The article was about the 1st 5 minutes. All that concomitant riot and affray are indeed inevitable, but probably won't kick off until more than 5 minutes have elapsed from onset of the event.
That said, I sure wouldn't want to set off for home without a piece on my person.
If they reminded people what happened after Hurricane Katrina, lots of people would buy guns. They dont want that.
 

DeanMk

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I was on the 4th Ave bridge by Union Station watching all the older building smoke stack tumble over, that was one for the record books. Cell service was lost or unavailable for 6-8 hours as I recall also. I watched the 4-5 cranes where Qwest feild was being built, thinking are they coming down.
Amazing story!
The coolest account of that quake was one I was told by a girl who worked in the galley on one of the Bainbridge boats back then.
She was on the gangplank, getting onto the boat, when a crew member told her to stop.
Because that plank is suspended, she never felt the quake, but was looking around because something was obviously going on.
She looked over at the parking area for the Bainbridge traffic and she said she saw the front half of the parking lot lift up and move over top of the back half of that lot, for a second, then return to its original location and slam back down in place.
For years afterwards, there was a narrow, winding patch of asphalt that stretched almost all the way across that part of the lot, that was the patch that repaired the "rip" in that lot left by the quake.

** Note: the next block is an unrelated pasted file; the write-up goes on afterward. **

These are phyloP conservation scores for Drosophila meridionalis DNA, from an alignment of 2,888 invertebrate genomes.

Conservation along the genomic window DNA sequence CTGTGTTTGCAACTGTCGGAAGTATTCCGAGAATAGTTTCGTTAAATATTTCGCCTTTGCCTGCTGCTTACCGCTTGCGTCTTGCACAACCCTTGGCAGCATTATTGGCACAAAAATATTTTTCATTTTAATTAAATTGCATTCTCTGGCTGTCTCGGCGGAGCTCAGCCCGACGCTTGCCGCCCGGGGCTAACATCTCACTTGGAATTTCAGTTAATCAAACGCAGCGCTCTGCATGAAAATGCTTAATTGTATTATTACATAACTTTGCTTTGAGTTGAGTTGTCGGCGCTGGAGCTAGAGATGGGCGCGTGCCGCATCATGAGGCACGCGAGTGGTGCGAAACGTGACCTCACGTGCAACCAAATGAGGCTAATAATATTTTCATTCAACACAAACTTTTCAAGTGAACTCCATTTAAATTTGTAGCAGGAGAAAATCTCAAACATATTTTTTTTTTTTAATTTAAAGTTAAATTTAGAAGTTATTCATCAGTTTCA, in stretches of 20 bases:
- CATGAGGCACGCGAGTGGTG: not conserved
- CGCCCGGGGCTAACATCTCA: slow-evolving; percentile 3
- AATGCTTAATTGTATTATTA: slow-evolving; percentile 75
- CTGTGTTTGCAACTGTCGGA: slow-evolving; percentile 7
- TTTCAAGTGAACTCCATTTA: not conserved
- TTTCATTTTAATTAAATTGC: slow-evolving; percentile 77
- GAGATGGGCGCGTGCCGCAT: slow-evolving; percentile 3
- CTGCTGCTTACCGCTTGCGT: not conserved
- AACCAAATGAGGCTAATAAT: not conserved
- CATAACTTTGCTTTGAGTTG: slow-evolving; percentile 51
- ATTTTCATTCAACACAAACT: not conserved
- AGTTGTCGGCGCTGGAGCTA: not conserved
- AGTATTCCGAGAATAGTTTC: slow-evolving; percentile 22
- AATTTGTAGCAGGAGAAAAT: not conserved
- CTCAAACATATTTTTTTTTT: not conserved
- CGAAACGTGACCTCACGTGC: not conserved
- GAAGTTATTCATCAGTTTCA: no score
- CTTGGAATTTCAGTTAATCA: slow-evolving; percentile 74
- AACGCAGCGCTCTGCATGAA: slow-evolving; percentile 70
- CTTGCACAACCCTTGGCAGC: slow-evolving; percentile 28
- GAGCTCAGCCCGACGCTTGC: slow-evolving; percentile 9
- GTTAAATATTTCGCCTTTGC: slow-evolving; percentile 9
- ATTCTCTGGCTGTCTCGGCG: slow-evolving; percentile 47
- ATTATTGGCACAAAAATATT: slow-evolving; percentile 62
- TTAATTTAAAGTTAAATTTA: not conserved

Wild day, for sure....did you ever buy a newspaper or a T-shirt from that day?
Vendors were EVERYWHERE!

Dean
 
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Something missing tho- the crime which will inevitably follow a disaster....

The article was about the 1st 5 minutes. All that concomitant riot and affray are indeed inevitable, but probably won't kick off until more than 5 minutes have elapsed from onset of the event.
That said, I sure wouldn't want to set off for home without a piece on my person.
Buried in that article (1 of 5) is a link to part 2. Readers are led in that same way to parts 3, 4, & 5 encompassing a couple weeks of events and activities. There is some brief mention that commercial looting will happen, but that's apparently inconsequential in the big picture. Otherwise, the assumption seems to be that everyone would stay relatively civilized even though tired, scared, and desperately hungry & dehydrated.

I didn't find even a hint that there might be violent depredation by roving gangs of um, less genteel residents. I am so relieved.
 
OP
The Heretic
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I work most often in an area that, according to the article, will get inundated by a landslide from the east side of the west hills. Not sure about that as I think the author was referring to more downtown than where I work (on the northern edge of the industrial district. Just the same, hard to predict what will happen to the building I work in. I am not sure, but I think it is on fill dirt, although over 100 years old. The building was built to be a multi-story warehouse with 4' thick columns every 20', so I don't think it will pancake, but it might topple if the ground slides away from underneath it.

For a while I have also been working on an island that has a fault line in a much newer office building on an island with all kinds of dangers on it.

Either way, if the earthquake hits while I am at work, I am screwed blue.
 
I was amused by the article. Looking at the Willamette-Columbia fault escarpment, it tells me that the earthquakes here are violent ones. I think the author paints a much softer picture than what will really hit.
If you look at the reports for the 2011 Tōhoku earthquake in Japan (Fukushima), the general area experienced 3g's of acceleration and 7 feet of lateral ground travel. Stuff be shaking!